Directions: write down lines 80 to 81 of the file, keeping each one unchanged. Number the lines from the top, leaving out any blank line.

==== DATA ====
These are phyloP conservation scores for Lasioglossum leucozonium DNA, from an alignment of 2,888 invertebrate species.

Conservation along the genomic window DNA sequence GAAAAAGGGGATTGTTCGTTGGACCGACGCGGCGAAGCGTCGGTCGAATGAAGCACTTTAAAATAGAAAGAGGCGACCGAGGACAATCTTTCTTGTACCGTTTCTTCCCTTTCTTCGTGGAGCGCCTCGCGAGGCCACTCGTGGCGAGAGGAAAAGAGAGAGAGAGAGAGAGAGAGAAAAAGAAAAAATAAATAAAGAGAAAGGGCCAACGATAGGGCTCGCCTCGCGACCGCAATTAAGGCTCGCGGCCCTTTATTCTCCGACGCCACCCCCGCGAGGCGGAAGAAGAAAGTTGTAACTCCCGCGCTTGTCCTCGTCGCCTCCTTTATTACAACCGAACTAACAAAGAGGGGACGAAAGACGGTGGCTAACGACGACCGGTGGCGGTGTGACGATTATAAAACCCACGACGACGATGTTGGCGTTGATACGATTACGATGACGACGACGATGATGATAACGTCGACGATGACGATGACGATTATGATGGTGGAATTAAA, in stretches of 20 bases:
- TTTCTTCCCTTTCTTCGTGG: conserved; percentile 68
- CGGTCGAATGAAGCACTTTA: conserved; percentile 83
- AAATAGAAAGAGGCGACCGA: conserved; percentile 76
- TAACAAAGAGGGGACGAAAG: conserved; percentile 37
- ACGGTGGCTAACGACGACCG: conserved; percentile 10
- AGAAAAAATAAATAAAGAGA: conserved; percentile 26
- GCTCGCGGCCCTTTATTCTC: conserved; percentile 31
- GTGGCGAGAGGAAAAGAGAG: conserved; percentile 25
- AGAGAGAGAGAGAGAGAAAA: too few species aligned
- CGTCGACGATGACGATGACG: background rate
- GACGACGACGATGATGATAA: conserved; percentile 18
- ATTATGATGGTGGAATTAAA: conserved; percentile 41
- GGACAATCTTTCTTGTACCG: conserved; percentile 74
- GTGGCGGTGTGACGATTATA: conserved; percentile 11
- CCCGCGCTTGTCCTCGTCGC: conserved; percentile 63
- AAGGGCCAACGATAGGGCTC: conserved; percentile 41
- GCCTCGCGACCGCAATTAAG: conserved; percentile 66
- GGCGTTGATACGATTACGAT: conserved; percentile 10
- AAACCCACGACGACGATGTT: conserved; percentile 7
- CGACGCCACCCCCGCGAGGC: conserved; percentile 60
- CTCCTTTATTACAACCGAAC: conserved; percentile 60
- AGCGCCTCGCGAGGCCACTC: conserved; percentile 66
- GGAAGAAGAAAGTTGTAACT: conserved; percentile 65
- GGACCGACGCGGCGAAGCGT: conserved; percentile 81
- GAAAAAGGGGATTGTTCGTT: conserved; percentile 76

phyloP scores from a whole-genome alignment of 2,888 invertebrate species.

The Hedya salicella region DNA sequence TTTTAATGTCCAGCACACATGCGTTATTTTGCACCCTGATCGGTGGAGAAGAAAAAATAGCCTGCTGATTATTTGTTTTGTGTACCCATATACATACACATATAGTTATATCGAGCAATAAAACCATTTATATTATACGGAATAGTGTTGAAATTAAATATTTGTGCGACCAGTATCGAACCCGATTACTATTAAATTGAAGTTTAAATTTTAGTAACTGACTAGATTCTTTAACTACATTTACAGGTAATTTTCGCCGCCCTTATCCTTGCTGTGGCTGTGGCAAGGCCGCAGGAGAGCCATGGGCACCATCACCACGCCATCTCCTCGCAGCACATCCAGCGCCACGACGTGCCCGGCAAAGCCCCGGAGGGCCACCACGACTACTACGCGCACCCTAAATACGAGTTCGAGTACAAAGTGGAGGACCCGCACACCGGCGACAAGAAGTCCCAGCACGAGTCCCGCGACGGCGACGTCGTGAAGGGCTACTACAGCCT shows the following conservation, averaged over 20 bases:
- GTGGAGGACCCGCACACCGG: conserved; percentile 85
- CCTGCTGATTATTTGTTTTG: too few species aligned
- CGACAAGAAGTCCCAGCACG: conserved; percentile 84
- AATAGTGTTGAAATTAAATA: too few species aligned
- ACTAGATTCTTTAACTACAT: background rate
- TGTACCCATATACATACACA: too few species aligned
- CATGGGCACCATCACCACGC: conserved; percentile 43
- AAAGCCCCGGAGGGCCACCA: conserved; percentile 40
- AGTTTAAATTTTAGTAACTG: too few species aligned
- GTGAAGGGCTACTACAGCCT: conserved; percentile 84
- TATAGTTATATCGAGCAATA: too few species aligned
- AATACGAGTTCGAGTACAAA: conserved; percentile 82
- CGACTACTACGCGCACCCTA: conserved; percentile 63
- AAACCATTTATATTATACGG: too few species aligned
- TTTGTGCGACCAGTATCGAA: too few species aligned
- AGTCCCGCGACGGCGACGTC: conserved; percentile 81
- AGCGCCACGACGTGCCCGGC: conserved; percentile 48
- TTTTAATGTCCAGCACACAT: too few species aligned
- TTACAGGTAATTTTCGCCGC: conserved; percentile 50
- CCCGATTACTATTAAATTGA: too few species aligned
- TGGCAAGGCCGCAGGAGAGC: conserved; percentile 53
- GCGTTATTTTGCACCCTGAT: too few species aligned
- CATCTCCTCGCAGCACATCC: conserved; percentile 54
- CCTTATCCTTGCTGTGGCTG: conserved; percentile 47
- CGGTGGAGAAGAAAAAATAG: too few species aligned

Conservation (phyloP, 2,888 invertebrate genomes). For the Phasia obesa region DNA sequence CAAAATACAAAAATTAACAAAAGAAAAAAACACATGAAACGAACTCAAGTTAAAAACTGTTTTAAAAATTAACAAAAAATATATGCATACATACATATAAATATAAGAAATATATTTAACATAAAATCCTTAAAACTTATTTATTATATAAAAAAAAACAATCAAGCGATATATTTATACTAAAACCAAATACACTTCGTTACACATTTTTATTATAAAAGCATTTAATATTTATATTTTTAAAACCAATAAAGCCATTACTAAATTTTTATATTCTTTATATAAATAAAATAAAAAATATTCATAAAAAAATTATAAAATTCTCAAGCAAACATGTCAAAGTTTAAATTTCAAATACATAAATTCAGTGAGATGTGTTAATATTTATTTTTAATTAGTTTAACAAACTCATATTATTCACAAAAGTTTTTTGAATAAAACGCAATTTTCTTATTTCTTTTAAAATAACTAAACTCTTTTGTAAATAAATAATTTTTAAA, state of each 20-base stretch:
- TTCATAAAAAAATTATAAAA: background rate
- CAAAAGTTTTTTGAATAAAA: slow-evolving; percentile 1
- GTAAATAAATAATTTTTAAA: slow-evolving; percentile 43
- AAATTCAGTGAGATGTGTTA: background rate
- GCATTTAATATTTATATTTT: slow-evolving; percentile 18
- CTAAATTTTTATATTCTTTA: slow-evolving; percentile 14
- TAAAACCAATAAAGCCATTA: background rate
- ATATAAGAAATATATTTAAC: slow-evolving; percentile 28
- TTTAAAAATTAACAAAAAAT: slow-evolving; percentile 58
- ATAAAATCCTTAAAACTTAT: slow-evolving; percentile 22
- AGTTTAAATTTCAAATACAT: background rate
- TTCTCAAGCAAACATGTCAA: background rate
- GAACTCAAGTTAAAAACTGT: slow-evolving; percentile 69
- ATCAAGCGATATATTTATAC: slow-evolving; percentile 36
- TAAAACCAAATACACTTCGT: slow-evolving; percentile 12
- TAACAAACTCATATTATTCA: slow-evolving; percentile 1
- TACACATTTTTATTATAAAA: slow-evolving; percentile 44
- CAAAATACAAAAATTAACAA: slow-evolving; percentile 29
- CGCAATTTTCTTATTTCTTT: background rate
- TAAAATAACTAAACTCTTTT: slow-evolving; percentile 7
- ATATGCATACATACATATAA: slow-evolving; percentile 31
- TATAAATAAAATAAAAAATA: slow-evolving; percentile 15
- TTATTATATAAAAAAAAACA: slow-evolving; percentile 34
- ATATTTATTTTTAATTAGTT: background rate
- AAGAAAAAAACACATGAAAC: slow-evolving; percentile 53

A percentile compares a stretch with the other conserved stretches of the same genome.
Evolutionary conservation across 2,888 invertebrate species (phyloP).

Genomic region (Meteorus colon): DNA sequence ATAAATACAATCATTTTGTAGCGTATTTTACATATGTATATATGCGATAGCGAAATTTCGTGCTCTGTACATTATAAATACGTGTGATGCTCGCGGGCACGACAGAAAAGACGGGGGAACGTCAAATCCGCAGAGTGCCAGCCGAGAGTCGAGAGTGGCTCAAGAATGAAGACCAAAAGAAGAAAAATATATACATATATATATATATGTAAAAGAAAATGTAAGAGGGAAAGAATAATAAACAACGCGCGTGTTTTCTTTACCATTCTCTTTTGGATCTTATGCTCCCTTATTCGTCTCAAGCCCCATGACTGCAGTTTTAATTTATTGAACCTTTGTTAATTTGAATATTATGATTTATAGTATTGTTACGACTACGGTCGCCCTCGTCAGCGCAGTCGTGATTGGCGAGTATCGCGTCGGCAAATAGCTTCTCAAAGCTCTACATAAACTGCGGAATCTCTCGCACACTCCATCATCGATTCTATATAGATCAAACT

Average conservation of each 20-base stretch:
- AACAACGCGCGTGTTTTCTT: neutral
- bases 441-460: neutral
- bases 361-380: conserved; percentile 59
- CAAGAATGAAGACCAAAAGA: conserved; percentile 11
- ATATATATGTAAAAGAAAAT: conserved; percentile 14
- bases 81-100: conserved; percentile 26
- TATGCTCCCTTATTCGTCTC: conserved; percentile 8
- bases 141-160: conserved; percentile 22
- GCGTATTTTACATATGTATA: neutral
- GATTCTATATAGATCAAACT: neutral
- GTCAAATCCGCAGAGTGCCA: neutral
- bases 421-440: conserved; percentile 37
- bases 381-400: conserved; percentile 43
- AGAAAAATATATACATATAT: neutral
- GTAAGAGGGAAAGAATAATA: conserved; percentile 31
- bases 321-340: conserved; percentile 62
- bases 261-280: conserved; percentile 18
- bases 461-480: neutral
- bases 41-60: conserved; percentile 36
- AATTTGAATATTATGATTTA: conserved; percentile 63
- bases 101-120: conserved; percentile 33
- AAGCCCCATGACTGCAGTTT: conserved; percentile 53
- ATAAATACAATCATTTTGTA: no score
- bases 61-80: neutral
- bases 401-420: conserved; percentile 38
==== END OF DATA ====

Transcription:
- AAGAAAAAAACACATGAAAC: slow-evolving; percentile 53

A percentile compares a stretch with the other conserved stretches of the same genome.